else:
            util = (y**(1 - rho) - 1)/(1 - rho)
        util[nonpositive] = small_number
        return util
    
    def solve(self, c, *args, **kwargs):
        """
        Solve directly s_star and U and V_s.
        
        """
        S = len(self.u_w)
        
        a0 = 1 - (1 - self.alpha) * self.beta
        a1 = self.beta * self.gamma
        coeff = a1 / a0
        u_c = self.u(np.array([c]))[0]
        s_star = _bisect(self.u_w, self.pdf, u_c, coeff)
        
        C = np.zeros(S, dtype=int)
        C[s_star:] = 1
        
        U = a0 * u_c + a1 * self.u_w[s_star:].dot(self.pdf[s_star:])
        U /= a0 + a1 * self.pdf[s_star:].sum()
        U /= 1 - self.beta
        
        V = np.empty(S)
        V[:s_star] = U
        V[s_star:] = (self.u_w[s_star:] + self.alpha * self.beta * U) / a0
        
        return V, U, C
    
    def stationary_distribution(self, C):
        lamb = self.pdf.dot(C) * self.gamma 
        pi = np.array([self.alpha, lamb])
        pi /= pi.sum()
        return pi
        
            
@jit(nopython=True)
def _bisect(u_w, pdf, u_c, coeff):
    lo = -1
    hi = len(u_w)
    while(lo < hi-1):
        m = (lo + hi) // 2
        lhs = u_w[m] - u_c
        rhs = 0
        for i in range(m+1, len(u_w)):
            rhs += (u_w[i] - u_w[m]) * pdf[i]
        rhs *= coeff
        if lhs > rhs:
            hi = m
        else:
            lo = m
    return hi

For comparison, let us also consider the implementation with the DiscreteDP class:

In [4]:
class JobSearchModelDiscreteDP(JobSearchModel):
    """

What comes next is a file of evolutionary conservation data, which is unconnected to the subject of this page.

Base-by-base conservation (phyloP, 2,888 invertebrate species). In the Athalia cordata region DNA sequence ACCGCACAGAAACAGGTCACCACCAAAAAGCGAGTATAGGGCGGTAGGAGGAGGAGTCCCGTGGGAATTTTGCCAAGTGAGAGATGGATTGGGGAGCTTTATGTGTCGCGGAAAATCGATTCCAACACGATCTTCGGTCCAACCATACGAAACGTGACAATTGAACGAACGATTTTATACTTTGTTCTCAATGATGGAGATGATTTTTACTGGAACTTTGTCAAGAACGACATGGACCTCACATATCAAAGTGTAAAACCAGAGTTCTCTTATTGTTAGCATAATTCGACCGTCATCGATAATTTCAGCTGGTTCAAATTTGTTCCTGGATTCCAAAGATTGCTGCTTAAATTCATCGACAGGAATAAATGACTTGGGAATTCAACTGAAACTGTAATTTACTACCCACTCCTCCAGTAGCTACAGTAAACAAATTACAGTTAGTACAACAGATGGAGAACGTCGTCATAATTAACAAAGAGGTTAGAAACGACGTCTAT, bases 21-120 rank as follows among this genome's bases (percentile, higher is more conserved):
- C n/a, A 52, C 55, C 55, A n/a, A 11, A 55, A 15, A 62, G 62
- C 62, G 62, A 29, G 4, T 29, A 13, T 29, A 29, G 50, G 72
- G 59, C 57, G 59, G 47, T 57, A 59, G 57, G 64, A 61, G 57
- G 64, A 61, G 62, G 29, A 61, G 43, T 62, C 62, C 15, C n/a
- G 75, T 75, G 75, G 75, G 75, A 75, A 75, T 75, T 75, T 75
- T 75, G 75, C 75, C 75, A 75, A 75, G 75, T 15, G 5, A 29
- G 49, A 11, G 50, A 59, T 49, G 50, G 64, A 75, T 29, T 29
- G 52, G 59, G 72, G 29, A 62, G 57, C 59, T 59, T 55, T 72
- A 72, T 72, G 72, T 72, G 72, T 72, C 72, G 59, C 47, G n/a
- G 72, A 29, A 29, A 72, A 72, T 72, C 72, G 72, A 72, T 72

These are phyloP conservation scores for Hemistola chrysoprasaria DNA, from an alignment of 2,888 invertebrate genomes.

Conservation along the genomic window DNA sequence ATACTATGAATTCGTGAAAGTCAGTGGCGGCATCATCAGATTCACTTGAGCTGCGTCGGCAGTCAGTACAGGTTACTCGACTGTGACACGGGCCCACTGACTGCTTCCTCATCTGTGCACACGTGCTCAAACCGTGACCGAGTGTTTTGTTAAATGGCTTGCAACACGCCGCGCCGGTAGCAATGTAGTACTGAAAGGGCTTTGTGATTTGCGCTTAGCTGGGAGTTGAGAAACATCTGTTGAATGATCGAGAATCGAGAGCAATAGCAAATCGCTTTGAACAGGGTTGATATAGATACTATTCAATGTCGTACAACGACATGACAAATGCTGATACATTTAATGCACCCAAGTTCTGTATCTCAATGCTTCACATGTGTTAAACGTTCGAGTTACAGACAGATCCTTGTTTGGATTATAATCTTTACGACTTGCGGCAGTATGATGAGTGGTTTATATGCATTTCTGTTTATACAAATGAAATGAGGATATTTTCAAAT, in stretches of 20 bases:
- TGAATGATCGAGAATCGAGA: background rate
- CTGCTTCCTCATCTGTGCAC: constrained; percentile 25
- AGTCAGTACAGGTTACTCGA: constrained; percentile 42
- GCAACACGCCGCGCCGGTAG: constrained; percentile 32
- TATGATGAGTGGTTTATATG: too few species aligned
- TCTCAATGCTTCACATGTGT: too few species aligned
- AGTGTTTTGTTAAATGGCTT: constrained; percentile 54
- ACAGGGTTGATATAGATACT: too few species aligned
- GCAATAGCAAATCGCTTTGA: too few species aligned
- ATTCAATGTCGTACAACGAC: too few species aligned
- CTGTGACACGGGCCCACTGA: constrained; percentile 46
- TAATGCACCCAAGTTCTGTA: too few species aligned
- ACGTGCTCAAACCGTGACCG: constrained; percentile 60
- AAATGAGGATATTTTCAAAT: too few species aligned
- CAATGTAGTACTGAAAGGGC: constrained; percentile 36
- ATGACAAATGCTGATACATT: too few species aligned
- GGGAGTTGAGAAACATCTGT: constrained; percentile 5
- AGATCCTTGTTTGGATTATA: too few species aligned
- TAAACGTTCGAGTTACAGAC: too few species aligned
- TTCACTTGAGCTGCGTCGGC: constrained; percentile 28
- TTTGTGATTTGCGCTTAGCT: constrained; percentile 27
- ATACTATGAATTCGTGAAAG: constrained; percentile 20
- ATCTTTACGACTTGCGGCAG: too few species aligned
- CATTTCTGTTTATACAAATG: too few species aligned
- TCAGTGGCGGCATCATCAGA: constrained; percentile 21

Job search model with DiscreteDP.
        
    """
    def __init__(self, w, pdf, beta, alpha=0, gamma=1, rho=0):
        super(JobSearchModelDiscreteDP, self).__init__(w, pdf, beta, alpha, gamma, rho)
        
        # Number of states
        # s = 0, ..., len(w)-1: wage w[s] offered, s = len(w): no offer
        num_states = len(w) + 1
        
        # Number of actions: 0: reject, 1: accept
        num_actions = 2
        
        L = num_states*num_actions - 1
        s_indices, a_indices = np.empty(L), np.empty(L)
        s_indices[-1], a_indices[-1] = len(w), 0
        s_indices[:-1] = np.repeat(np.arange(len(w)), num_actions)
        a_indices[:-1] = np.tile(np.arange(num_actions), len(w))
        
        R0 = np.zeros(L)
        R0[[num_actions*i+1 for i in range(len(w))]] = self.u_w
        
        Q = scipy.sparse.lil_matrix((L, num_states))
        it = np.nditer((s_indices, a_indices))
        for (s, a) in it:
            i = it.iterindex
            if a == 0:
                Q[i, -1] = 1 - self.gamma
                Q[i, :len(w)] = self.pdf*self.gamma
            else:  # if a == 1
                Q[i, s], Q[i, -1] = 1 - self.alpha, self.alpha
                
        self.ddp = DiscreteDP(R0, Q, beta, s_indices, a_indices)
        
        self.num_iter = None
        
    def solve(self, c, *args, **kwargs):
        n, m = self.ddp.num_states, self.ddp.num_actions
        self.ddp.R[[m*i for i in range(n)]] = self.u(np.array([c]))[0]
        res = self.ddp.solve(*args, **kwargs)
        V = res.v[:-1]  # Values of jobs
        U = res.v[-1]  # Value of unemployed
        C = res.sigma[:-1]
        self.num_iter = res.num_iter
        
        return V, U, C

The following paramter values are from lakemodel_example.py.

In [5]:
w = np.linspace(0, 175, 201)  # wage grid

# compute probability of each wage level